(Pictured below, from left: Universal Music Group chairman/CEO Lucian Grainge, Billie Eilish comanager Danny Rukasin, Eilish, Finneas and comanager Brandon Goodman)

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Getty Images for Universal Music

Including the Republic Records executives who had to leave the UMG party early to hit their own party at 1 Hotel West Hollywood, where guests included Diplo, Hailee Steinfeld, Channing Tatum, Jessie J, Ski Mask the Slump God, Marshmello, Tinashe, Machine Gun Kelly, Jeremy Zucker, Kash Doll, Madison Beer, Noah Cyrus, Rich the Kid, Flava Flav, Gallant, Cash Money Records chiefs Slim And Baby.

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Getty Images for Republic Record

Sony Music Group Afterparty at Neuehouse

Further east, Lil Nas X, Camila Cabello, H.E.R. and John Legend were among the artists to hit the Sony Music Group afterparty at Neuehouse Hollywood. There, CEO Rob Stringer, ever the affable host to the all-VIP affair, held court as label heads Ron Perry (Columbia), Sylvia Rhone (Epic) and Peter Edge (RCA) mingled. (Angermiller)

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Getty Images for Sony

Steven Tyler’s Grammy Viewing Party Raleigh Studios

Earlier in the day, across town at Raleigh Studios in Hollywood, before Aerosmith took the stage at the Grammy Awards frontman Steven Tyler stopped by his third annual Grammy viewing party, which raised more than $2.4 million for Janie’s Fund (an initiative created by the singer in partnership with Youth Villages to benefit underage victims of sexual abuse and trafficking).

Tyler took the opportunity, on the day of Bryant’s death, to get unusually philosophical to Variety. “Life is short even on the strongest day,” he said. “Today is full of a lot of sorrow and it’s also full of a lot of life that can be turned around, and miracles happen.”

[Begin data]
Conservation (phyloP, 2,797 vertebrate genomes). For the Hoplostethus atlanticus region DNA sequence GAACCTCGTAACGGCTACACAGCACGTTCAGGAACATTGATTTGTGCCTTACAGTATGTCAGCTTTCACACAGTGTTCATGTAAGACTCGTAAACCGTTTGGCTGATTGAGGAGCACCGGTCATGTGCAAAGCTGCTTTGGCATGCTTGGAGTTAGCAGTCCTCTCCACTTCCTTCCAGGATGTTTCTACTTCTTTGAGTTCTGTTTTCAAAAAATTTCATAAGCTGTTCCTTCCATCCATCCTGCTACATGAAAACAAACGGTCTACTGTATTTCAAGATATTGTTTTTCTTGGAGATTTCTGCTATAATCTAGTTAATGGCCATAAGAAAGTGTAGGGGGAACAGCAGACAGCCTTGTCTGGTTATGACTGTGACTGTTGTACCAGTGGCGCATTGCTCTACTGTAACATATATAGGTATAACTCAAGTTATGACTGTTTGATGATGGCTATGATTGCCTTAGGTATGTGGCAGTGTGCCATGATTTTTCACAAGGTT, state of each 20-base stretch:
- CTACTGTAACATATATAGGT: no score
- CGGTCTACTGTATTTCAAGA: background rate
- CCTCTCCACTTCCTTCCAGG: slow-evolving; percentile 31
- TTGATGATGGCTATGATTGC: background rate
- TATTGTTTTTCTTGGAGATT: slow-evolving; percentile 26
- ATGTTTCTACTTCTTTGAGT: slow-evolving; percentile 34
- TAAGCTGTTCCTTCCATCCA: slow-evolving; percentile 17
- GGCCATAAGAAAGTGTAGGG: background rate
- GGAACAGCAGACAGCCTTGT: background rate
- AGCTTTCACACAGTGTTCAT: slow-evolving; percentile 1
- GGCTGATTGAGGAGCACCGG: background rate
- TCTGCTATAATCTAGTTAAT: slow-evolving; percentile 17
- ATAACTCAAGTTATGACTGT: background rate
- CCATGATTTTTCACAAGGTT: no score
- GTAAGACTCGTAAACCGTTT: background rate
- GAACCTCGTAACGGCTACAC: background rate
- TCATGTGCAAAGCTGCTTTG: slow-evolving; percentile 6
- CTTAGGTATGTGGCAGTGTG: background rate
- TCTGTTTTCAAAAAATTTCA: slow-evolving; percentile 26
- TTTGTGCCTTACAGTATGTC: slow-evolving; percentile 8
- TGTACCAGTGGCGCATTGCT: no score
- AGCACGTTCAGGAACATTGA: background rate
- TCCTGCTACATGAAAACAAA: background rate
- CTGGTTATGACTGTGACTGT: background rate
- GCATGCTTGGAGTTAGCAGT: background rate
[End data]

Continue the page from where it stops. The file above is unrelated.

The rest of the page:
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Getty Images for Janie's Fund

But even here, the disconnect between the Bryant tragedy and the Grammy celebration seemed to cast some weird vibes. The weirdest, by far, was the complete blackout that hit the event just after 8 p.m., which meant that the attendees missed a chunk of the show. After it was clear the blackout would last longer than a few minutes, waiters served dessert in the dark while event workers handed out multi-colored glow sticks to cast some light on the dark dining room. Then to cap off the weirdness of the evening, announced headliner Pitbull was, according to reports, unable to travel to L.A., so Gavin DeGraw stepped in to save the day by performing songs such as “Chariot” and “In Love With a Girl” with help from Extreme guitarist Nuno Bettencourt and the Struts’ Luke Spiller.

Despite the unusual bumps in the night, the event featured a lot of fun moments as well, including the hero’s reception Tyler received coming back to the party, where he helped kick off the live auction, after the Grammy performance, which not surprisingly was a hit with the crowd.

“All I can say is my heart explodes, truly,” Tyler told Variety. “I’ve written songs and played them [at the event] for an audience for the first time. I feel like this is a hell of a chorus, Janie’s Fund, and of course we get this power from being around as long as we have. It does nothing but make your heart feel so good that you can save a life” …